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Possible involvement of neuropeptide and neurotransmitter receptors in Adenomyosis

Abstract

Background

Accumulating data indicate that sensory nerve derived neuropeptides such as substance P and calcitonin gene related-protein (CGRP) can accelerate the progression of endometriosis via their respective receptors, so can agonists to their respective receptors receptor 1 (NK1R), receptor activity modifying protein 1 (RAMP-1) and calcitonin receptor-like receptor (CRLR). Adrenergic β2 receptor (ADRB2) agonists also can facilitate lesional progression. In contrast, women with endometriosis appear to have depressed vagal activity, concordant with reduced expression of α7 nicotinic acetylcholine receptor (α7nAChR). The roles of these receptors in adenomyosis are completely unknown.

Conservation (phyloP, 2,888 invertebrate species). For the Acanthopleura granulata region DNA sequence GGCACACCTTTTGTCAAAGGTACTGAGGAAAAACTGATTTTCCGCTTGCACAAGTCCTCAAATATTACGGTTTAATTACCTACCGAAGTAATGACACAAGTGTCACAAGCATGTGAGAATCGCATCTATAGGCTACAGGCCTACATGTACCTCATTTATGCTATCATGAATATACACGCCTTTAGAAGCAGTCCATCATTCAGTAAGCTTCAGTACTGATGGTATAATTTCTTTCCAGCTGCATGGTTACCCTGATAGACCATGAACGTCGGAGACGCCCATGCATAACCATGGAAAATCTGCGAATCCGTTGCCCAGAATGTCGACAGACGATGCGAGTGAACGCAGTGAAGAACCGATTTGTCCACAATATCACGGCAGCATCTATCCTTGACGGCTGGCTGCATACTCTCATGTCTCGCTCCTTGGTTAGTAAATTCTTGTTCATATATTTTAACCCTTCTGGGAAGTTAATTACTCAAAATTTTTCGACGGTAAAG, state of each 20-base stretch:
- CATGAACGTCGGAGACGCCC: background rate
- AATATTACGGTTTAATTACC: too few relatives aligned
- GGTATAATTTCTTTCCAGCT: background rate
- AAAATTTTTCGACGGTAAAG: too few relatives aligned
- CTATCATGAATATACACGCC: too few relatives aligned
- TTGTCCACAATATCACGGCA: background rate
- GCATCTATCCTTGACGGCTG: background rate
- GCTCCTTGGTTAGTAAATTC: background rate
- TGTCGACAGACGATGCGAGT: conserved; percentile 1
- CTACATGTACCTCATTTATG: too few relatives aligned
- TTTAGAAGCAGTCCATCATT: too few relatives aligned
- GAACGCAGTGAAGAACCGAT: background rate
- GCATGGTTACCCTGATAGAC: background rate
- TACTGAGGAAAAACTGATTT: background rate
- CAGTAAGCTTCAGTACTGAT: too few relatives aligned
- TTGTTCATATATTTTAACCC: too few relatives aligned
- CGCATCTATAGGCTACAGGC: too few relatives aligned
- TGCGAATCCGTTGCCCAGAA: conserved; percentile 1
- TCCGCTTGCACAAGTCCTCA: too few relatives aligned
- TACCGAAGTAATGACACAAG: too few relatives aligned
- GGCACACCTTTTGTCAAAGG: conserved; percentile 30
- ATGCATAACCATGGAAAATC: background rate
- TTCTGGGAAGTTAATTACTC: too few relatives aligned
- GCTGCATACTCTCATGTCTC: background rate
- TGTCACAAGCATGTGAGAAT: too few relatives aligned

Methods

Adenomyotic tissue samples from 30 women with adenomyosis and control endometrial tissue samples from 24 women without adenomyosis were collected and subjected to immunohistochemistry analysis of RAMP1, CRLR, NK1R, ADRB2 and α7nAChR, along with their demographic and clinical information. The extent of tissue fibrosis was evaluated by Masson trichrome staining.

Results

We found that the staining levels of NK1R, CRLR, RAMP1 and ADRB2 were all significantly elevated in adenomyotic lesions as compared with control endometrium. In contrast, α7nAChR staining levels were significantly reduced. The severity of dysmenorrhea correlated positively with lesional ADRB2 staining levels.

Conclusions

Our results suggest that SP, CGRP and noradrenaline may promote, while acetylcholine may stall, the progression of adenomyosis through their respective receptors on adenomyotic lesions. Additionally, through the activation of the hypothalamic-pituitary-adrenal (HPA)-sympatho-adrenal-medullary (SAM) axes and the lesional overexpression of ADRB2, adenomyosis-associated dysmenorrhea and adenomyotic lesions may be mutually promotional, forming a viscous feed-forward cycle.